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Study Finds Fewer Blood Transfusions Needed After Hip Surgeries
Date:12/14/2011

By Denise Mann
HealthDay Reporter

WEDNESDAY, Dec. 14 (HealthDay News) -- Less may be more when it comes to blood transfusions after surgery.

New research shows that such transfusions did not speed recovery or reduce the risk of dying among more than 2,000 elderly people who had hip surgery.

More than 15 million units of blood are transfused in the United States each year, often to elderly patients recovering from surgery. Many doctors are starting to use less blood after surgery, but whether or not this practice was safe and in whom was not known until now.

The study, which appears online Dec. 14 in the New England Journal of Medicine, may help reshape how and when blood transfusions are given to patients as they recover from surgery.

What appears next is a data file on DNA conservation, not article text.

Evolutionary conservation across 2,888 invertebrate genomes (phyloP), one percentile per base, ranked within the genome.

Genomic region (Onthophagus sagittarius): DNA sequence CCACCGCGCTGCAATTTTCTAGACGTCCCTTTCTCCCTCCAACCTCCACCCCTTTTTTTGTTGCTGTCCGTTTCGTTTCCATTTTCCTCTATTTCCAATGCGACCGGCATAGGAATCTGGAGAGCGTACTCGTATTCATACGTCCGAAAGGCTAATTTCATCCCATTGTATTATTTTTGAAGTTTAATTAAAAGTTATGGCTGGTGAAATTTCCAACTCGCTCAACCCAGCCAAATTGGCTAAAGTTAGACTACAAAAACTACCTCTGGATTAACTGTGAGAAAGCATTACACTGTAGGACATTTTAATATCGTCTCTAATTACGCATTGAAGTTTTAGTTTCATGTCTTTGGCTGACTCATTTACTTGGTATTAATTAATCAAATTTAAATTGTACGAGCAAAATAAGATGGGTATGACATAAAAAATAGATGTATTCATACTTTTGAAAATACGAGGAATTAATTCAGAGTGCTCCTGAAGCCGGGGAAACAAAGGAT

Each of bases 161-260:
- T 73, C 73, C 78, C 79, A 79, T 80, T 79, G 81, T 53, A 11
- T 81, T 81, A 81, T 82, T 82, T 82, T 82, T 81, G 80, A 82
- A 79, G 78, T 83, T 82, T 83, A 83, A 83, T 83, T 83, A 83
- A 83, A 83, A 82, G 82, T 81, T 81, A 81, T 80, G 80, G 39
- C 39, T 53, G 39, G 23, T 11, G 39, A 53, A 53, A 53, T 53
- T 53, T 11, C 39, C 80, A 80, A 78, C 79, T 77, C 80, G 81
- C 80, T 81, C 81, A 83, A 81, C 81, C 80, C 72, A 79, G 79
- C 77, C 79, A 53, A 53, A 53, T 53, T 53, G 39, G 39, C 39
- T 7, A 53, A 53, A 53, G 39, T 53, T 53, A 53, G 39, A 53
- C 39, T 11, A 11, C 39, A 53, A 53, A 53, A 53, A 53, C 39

Some patients were assigned to a "liberal transfusion" group. They received blood transfusions if their hemoglobin was less than 10 grams per deciliter of blood. Others were placed in a "restrictive transfusion" strategy, and were given blood if their hemoglobin dropped below 8 grams per deciliter. Even individuals in the restrictive group received a blood transfusion if they showed symptoms of blood loss including chest pain, heart failure or unexplained excessive heart rate. Forty percent received blood based on their symptoms.

Hemoglobin is the main component of red blood cells. Its job is to carry oxygen throughout the body. Levels should be greater than 12 to 13 grams per deciliter of blood. Low hemoglobin levels after surgery suggest that blood loss has occurred. As a result, many surgeons will order blood transfusions based on these levels.

Thirty to 60 days after surgery, there were no differences in the ability to walk without assistance or the rate of death or heart attacks seen among the patients regardless of which group they were placed in. Individuals in the liberal group got nearly three times as much blood as those in the restricted group,
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